1st Edition

Routledge Philosophy GuideBook to Anscombe's Intention

By Rachael Wiseman Copyright 2016
    216 Pages
    by Routledge

    216 Pages
    by Routledge

    G. E. M. Anscombe’s Intention is a classic of twentieth-century philosophy. The work has been enormously influential despite being a dense and largely misunderstood text. It is a standard reference point for anyone engaging with philosophy of action and philosophy of psychology.

    In this Routledge Philosophy GuideBook, Rachael Wiseman:

    • situates Intention in relation to Anscombe’s moral philosophy and philosophy of mind
    • considers the influence of Aquinas, Aristotle, Frege, and Wittgenstein on the method and content of Intention
    • adopts a structure for assessing the text that shows how Anscombe unifies the three aspects of the concept of intention
    • considers the influence and implications of the piece whilst distinguishing it from subsequent work in the philosophy of action

    Ideal for anyone wanting to understand and gain a perspective on Elizabeth Anscombe’s seminal work, this guide is an essential introduction, useful in the study of the philosophy of action, ethics, philosophy of psychology and related areas.

    1. Background: Intention in context

    2. Three aspects of the concept of intention

    3. (1) Expressions of intention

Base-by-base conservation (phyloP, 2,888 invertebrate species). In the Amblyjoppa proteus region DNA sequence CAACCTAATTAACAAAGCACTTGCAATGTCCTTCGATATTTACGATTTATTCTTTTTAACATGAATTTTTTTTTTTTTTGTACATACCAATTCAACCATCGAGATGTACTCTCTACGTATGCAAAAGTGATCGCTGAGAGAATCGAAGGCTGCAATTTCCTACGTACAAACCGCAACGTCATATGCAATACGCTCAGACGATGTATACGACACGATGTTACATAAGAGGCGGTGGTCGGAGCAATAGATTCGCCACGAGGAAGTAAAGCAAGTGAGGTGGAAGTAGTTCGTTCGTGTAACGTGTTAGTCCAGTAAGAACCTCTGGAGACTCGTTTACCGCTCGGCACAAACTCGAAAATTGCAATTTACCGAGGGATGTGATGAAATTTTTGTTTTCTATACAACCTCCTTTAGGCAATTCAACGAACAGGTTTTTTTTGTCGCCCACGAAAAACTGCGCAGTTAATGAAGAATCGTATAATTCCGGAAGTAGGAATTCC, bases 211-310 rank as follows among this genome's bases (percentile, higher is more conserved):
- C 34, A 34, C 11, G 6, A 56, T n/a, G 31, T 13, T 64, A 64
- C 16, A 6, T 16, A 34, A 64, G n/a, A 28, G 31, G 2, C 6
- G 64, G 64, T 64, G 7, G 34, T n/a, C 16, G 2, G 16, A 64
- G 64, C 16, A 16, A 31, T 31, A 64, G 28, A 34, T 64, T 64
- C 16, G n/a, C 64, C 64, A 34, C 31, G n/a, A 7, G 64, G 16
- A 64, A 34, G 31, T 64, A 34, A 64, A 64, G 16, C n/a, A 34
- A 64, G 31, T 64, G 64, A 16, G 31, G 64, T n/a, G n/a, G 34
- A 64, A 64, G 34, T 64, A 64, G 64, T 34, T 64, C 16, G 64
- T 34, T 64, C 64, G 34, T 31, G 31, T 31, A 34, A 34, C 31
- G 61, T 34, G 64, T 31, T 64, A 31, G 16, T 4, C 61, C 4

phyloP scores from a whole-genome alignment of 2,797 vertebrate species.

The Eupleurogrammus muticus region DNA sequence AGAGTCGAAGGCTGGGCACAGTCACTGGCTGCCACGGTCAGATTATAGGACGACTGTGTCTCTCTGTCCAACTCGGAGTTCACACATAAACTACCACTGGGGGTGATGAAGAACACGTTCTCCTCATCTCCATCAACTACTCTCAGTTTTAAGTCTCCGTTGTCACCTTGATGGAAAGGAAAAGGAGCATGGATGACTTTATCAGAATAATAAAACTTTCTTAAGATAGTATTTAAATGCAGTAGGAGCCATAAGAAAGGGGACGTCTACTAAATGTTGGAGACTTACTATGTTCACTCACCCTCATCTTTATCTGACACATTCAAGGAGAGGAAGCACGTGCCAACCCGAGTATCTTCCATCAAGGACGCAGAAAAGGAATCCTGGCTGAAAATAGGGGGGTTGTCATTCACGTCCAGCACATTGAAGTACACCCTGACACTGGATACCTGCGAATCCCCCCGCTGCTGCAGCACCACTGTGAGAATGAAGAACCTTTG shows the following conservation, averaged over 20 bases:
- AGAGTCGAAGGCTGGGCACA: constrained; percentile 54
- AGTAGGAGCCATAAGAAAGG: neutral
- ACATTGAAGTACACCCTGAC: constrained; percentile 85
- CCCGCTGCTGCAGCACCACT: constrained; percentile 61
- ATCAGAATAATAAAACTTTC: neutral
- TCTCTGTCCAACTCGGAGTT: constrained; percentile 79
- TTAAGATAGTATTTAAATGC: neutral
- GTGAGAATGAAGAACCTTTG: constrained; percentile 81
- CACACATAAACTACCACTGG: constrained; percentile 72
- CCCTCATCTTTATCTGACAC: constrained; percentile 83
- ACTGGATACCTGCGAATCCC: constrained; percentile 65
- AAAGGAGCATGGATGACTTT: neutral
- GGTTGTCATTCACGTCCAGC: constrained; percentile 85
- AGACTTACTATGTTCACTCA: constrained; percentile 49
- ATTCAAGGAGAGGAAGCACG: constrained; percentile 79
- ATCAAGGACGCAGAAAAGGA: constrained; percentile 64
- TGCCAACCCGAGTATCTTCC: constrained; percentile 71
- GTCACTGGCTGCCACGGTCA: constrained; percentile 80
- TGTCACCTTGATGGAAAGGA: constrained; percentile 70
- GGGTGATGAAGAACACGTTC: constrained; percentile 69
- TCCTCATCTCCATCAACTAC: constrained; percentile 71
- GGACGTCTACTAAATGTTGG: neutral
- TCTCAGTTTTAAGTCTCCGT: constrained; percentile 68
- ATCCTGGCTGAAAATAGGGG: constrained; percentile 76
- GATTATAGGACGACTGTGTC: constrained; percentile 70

4. (2) Intentional action

    5. (3) Intention with which

    6. The unification of the concept of intention

    7. The influence of Intention in the philosophy of action

    8. The implications of Intention: moral philosophy, philosophy of psychology & the self


    Rachael Wiseman is Addison Wheeler Research Fellow at Durham University, UK

    ‘This book is clearly, beautifully, and thoroughly organized. The content is exciting and offers a thoughtful and compelling reading of Anscombe’s Intention.’
    Candace Vogler, University of Chicago, USA

    ‘This superb Guidebook is an essential companion for anyone trying to understand Anscombe’s brilliant but somewhat elusive book. It enables the reader to see the unity in what can seem a rather disparate work, in ways that students and professional philosophers alike will find eye opening.'
    Adrian Haddock, University of Stirling, UK